But I have learned, oftentimes in order to heal the horizontal aspect of your faith tradition, that community and the things that we are a part of in our religion, we have to heal and deepen the vertical relationship.
Kahi: Absolutely. [00:12:00]
Tara: And be flexible with our understanding of who that God is, not this transactional God, right? The vending machine - I do this and He does that. But we can broaden and deepen and have a type of relationship with this God of our understanding that is fulfilling, always, and brings peace and joy, regardless of circumstances. So thank you for speaking to that.
The Role of Connection in Recovery
Tara: So why 12 step? You had talked about spiritual connection and having this community of support from a group of women who get it. I think it was Lachelle Burkett, who was a speaker at our previous conference, said that connection is the kryptonite to trauma and addiction. She talked all about the power of connection and that's incredibly healing.
Sponsorship is an incredibly powerful tool within the 12 step group. And then it's free. It's a lifelong tool. I mean, you can't beat that, right? Betrayal is [00:13:00] expensive. Addiction is expensive to heal. And so you say just because it's free doesn't mean it's not valuable. Sometimes I've gotten that feeling from people.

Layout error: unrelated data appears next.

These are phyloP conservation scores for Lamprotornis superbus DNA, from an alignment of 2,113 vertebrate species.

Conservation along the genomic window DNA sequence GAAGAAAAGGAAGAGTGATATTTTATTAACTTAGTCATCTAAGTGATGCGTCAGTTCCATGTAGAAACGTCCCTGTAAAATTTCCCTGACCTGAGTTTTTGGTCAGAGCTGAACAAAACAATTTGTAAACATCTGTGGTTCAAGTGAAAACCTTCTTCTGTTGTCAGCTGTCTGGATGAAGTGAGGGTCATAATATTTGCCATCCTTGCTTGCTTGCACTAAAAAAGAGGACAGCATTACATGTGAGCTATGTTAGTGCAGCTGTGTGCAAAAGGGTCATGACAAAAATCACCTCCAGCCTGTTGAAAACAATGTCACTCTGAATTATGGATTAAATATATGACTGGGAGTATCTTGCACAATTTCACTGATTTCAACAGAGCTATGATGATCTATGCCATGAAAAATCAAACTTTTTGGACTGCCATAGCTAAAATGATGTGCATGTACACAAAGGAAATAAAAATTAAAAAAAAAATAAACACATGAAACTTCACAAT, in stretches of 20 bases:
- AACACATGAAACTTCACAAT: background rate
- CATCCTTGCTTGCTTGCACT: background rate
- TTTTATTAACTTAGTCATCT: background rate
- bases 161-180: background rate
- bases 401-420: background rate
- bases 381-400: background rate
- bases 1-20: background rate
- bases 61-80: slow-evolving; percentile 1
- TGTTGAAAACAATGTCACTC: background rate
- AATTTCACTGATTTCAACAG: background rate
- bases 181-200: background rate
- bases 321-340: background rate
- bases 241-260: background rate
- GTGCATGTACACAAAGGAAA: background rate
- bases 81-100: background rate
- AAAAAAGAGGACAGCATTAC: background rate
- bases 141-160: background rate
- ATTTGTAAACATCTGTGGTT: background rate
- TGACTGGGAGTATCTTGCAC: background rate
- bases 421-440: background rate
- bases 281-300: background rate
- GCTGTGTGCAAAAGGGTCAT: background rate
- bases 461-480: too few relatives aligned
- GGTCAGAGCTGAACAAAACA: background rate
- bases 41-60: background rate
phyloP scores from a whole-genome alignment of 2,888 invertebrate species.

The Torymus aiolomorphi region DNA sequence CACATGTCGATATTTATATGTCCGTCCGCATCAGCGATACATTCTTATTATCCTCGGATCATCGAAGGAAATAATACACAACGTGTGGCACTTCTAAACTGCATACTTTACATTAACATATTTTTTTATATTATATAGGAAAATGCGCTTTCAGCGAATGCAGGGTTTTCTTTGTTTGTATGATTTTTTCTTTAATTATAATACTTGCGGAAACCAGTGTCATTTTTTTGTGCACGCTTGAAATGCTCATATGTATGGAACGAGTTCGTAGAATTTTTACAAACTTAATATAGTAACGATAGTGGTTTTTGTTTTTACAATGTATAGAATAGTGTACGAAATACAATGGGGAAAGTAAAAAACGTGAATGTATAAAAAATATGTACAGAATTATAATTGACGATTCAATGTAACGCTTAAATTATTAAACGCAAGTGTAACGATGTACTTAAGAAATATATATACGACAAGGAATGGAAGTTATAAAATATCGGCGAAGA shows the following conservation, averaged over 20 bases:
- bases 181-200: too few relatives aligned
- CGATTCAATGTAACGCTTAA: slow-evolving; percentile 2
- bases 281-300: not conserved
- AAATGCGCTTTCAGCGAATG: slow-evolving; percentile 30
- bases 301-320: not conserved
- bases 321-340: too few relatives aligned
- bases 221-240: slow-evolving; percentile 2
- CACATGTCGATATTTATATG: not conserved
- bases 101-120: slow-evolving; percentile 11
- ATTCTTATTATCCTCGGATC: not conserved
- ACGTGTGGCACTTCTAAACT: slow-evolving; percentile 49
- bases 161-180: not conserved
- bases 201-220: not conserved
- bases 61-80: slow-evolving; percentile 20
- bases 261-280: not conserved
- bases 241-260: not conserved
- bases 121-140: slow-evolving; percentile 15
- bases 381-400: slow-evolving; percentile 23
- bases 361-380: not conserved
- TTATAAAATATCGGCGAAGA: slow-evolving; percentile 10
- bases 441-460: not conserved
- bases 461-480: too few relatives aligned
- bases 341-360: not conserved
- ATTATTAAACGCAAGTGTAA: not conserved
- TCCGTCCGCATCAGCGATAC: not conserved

Kahi: Yeah, no. I think sometimes people do feel that way. Like, “Oh, this is free,” so you maybe don't take it as seriously maybe as you would something that you have to pay for. I totally understand that and have done that before.
I would say that you get what you put into the program and that means, that includes actually working your steps, sponsoring, volunteering to help in different capacities in your meeting, having a meeting that you go to regularly. We call it a home meeting. Some people go to multiple meetings a week, but having a home meeting of people that you really are connected with, they've heard your story, you've heard theirs, you show up week to week as support, those all are aspects that matter in 12 step and help us to create those connections that really, in [00:14:00] trauma and addiction, are just non existent.
For a long time, I just worked so hard to stay connected to my spouse. But he was really unavailable and I didn't know that it was because in addiction you're not available for connection. You're living a double life. You're constantly hiding. So try as I might to connect with him, He was not available.